Mrs. Price had a house window shop at the top of Richards Road and she sold almost anything you could ask for. Where she kept all her stock in such a small place I don’t know. Mrs. Reynolds had a chip shop in Spencer Road below Anns Road, She was very well known. Miss Cobb had a drapery and wool shop on Anns Road and she was a very kind and helpful person. There was also a deaf and dumb cobbler on Anna Road who was a very busy man. All these were house window shops. In fact there were shops at nearly every corner of Anns Road and the roads crossing it. One wonders how they all made a living. The busiest I think was Hartley’s fruit and veg shop at the corner of Alexandra Road and Anns Road.

I can vaguely remember a man leading a dancing bear down the road. It was walking on its hind legs. Also a man selling slabs of salt. Salt was not sold in packets then and we had to crush it ourselves for use in the house. Milk was delivered by horse and cart and the milkman would measure the milk and pour it into your own jug. The horses were marvelous. They always know just when to walk and stop, and were very popular with the children. The doctor’s surgery was in Gleadless Road opposite the paper shop, and the waiting room was the Caretaker’s kitchen. A bit different to the Clinics we now have,.

Once a year the schools held a Sports Day at Bramhall Lane. There were races and I, with many other girls, did Morris dancing. It was something we all looked forward to.

I attended Heeley Church Sunday School, and on Whit-Monday morning we paraded round the Parish singing hymns at different places. We always’ stopped at the Public House at the bottom of Thirlwell Road and sang one: or two hymns. The landlord was always there waiting for us. In the afternoon we had sports and tea, and I remember once going to a field at the bottom of Hurlfield Hill, but after that we walked on Olive Grove to a field in East Bank Road. We passed the end of Charlotte Road where now stands the National Coach Garage. It seemed a long walk but we enjoyed it.

I can also remember a fair in Gerard Street at holiday times, and the Docker as it was then before any houses were built.

My mother, who was also born in Richards Road, in 1880, told me she fetched milk from a farm where the Co-op Stores now stands at the end of Carrfield Road/Gleadless Road.

based on the memories of Mr. Clifford Mills and Mrs. Jessie Quincey (who both lived in Richards Road)


From Mr. Eddie Chapman

From Upper Heeley Club (Abney House) we come down to Memmots at the corner of Fitzroy. Memmots, in the first instance were farmers. All land round Northcote and round there used to be called Memmots fields. There was a brickyard there, but it was not working. It had gone bust. They must have made bricks there to build houses on Northcote. I should say so because there was the brickyard in Hurlfield Hill as well. They were both in the same scheme because they both closed at the same time.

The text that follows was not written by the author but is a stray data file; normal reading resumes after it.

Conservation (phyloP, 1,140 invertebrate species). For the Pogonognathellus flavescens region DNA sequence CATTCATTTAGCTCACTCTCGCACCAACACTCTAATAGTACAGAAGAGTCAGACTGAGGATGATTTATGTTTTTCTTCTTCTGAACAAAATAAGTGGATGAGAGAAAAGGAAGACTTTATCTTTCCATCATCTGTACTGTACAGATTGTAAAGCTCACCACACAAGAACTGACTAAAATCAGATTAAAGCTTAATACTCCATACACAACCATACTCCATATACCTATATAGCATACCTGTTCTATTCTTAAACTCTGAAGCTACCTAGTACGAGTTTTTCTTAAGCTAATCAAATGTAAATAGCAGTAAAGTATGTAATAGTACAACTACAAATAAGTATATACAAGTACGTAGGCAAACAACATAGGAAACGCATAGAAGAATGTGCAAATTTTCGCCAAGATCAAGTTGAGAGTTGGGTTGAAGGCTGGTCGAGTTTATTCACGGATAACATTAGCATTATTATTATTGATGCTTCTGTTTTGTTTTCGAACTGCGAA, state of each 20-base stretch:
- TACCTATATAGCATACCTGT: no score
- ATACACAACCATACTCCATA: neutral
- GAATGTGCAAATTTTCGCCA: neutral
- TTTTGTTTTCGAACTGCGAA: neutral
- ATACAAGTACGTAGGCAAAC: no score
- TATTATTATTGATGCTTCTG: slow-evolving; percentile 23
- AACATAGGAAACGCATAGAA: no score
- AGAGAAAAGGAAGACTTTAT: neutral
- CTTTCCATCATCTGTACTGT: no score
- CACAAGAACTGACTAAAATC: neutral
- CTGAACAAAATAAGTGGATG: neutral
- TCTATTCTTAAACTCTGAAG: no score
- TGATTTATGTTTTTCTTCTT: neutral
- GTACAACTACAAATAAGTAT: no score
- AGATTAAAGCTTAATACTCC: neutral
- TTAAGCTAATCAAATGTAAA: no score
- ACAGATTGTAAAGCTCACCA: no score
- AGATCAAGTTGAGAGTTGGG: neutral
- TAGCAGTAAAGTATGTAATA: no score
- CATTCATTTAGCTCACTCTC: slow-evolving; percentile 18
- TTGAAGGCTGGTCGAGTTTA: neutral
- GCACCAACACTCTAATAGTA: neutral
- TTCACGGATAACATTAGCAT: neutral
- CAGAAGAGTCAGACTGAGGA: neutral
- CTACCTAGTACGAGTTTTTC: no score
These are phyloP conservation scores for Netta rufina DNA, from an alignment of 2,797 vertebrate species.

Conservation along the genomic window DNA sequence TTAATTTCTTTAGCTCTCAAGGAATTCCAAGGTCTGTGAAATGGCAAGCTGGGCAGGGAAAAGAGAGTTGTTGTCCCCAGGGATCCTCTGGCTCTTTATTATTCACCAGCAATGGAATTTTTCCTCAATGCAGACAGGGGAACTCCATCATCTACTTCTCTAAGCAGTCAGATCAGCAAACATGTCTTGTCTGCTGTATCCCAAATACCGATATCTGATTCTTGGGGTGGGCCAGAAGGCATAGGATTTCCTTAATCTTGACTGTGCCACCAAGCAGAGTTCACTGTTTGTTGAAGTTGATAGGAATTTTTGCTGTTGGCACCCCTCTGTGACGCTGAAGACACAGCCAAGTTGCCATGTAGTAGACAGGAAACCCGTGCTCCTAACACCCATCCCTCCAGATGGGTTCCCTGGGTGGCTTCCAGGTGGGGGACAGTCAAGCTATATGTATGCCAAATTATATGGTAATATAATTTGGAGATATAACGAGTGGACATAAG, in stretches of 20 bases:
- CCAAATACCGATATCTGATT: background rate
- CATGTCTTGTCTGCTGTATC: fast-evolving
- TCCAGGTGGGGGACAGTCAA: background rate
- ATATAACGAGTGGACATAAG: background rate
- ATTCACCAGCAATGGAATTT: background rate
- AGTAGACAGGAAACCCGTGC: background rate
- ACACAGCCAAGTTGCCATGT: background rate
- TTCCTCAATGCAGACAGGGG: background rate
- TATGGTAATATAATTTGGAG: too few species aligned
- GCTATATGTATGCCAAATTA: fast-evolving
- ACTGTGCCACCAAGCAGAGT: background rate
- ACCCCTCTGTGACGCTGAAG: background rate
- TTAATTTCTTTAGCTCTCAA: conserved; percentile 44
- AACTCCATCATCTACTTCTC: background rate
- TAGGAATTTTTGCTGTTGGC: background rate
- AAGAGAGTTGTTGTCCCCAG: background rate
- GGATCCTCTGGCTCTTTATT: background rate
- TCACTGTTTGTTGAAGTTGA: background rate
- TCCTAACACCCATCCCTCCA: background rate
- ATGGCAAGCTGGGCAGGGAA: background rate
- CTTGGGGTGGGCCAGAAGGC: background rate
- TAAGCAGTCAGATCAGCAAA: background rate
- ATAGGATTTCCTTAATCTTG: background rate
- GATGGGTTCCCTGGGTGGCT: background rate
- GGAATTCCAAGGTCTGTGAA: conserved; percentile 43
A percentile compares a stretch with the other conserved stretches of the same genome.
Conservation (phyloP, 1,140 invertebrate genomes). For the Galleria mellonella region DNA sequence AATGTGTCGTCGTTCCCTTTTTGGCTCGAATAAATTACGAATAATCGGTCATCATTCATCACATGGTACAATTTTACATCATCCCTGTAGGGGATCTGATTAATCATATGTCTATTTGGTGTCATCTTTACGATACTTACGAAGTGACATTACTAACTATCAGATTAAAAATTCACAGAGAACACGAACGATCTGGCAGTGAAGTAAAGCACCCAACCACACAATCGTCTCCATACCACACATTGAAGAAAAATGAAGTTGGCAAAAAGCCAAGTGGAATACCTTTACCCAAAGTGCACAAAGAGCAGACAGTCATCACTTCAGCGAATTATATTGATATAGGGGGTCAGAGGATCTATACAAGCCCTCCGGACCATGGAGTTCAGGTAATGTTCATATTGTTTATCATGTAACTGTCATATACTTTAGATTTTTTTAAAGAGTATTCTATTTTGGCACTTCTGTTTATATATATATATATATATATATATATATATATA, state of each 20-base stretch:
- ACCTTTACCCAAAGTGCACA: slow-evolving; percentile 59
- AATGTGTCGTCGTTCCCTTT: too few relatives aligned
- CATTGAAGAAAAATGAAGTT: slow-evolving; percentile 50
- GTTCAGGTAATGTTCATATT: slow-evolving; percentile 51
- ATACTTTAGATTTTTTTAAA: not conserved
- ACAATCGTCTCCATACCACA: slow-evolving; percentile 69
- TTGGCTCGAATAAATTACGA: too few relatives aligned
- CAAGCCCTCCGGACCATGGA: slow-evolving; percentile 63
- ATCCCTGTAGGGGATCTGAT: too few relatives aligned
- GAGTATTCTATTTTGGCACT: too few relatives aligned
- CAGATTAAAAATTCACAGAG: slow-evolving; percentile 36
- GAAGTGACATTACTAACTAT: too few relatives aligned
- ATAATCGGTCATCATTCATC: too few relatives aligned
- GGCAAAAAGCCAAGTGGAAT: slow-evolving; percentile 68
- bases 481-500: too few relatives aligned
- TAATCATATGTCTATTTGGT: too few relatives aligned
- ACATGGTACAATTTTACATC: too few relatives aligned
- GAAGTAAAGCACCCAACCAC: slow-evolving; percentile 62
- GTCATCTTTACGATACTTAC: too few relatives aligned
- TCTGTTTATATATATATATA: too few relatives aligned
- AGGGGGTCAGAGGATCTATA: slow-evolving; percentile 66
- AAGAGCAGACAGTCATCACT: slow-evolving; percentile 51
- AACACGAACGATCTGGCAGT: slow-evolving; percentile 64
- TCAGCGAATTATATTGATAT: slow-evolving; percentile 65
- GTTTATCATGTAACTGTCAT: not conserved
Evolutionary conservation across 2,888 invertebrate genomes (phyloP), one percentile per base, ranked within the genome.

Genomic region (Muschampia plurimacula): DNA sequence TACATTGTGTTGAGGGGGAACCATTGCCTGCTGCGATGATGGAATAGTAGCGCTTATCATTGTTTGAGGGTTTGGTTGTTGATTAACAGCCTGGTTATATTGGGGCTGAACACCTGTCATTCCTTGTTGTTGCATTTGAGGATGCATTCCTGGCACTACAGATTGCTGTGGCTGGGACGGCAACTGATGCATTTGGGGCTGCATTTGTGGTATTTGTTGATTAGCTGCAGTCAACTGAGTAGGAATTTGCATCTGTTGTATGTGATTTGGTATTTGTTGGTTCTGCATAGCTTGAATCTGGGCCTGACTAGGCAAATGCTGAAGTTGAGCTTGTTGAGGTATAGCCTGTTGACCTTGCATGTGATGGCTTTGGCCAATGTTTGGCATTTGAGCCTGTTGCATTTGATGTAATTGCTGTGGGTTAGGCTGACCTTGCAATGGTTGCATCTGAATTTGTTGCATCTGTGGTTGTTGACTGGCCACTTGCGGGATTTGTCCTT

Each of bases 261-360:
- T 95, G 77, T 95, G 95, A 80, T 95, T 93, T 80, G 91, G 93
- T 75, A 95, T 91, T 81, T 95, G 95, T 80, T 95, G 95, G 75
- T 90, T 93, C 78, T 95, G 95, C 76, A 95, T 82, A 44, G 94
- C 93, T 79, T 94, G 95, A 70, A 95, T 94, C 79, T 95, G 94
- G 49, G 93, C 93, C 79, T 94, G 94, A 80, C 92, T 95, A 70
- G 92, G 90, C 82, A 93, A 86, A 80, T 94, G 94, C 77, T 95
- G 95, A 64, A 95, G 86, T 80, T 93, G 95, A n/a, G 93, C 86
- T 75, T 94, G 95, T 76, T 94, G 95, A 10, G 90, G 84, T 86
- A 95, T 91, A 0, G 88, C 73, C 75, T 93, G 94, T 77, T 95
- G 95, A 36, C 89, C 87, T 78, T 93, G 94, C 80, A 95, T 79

Across road there was Langhorns but there was somebody before Langhorns - I forget. That was provisions. I think they used to sell milk - I’m not too sure but I’ve an idea they did. The shop next to 261 was Alice Storey’s general provisions shop. We are now at the end of Fitzroy where the Church is. Then there was the chip shop at the corner of Northcote Road. Then another provisions - I can’t think of the name - one down Northcote Road. A little house window shop, in fact I think there was two.

Then there was Hainings, the Chemist, a Newsagents (Woolhouse), Fish shop (Gaunts), Sweet shop (Holborns), and the Co-op. Rackhams were a very famous shop. She was the midwife. Poor people used to go for stock that they had boiled the pork in and take it home in jugs and Nuns would add all vegetables from the allotments. Nearly everybody had a garden, if not at the back of the house then on allotments. They used to grow their own vegetables and make soups and stews.

Now the shops opposite Heeley Church. There was the barbers-hairdressers. A 4oz-a-penny shop (Woods). There’s Gowers’ corner shop. And I think there was a fruit shop.

Going back to Cat Lane - Mrs. Garner, she lived in Cat Lane and she used to make pastries and that and sell them from her house. Mrs. Garner was a friend of my Mother’s. Mrs. Prince was her daughter. T’old lady might never have gone into shop - I can’t recollect that. But Mrs. Garner used to make the pastries and that, from her house. Anti then she had the bakehouse built. Or perhaps the daughter had it built, I don’t know. I don’t know whether they got married before she died or whether they had the shop built before she died. So whether it was Prince’s shop in first instance or whether it was Mrs. Garner’s I don’t really know. This is about 1930 something. I can remember the houses being built on Cat Lane. Before that there were cottages. They were on the right hand side going down.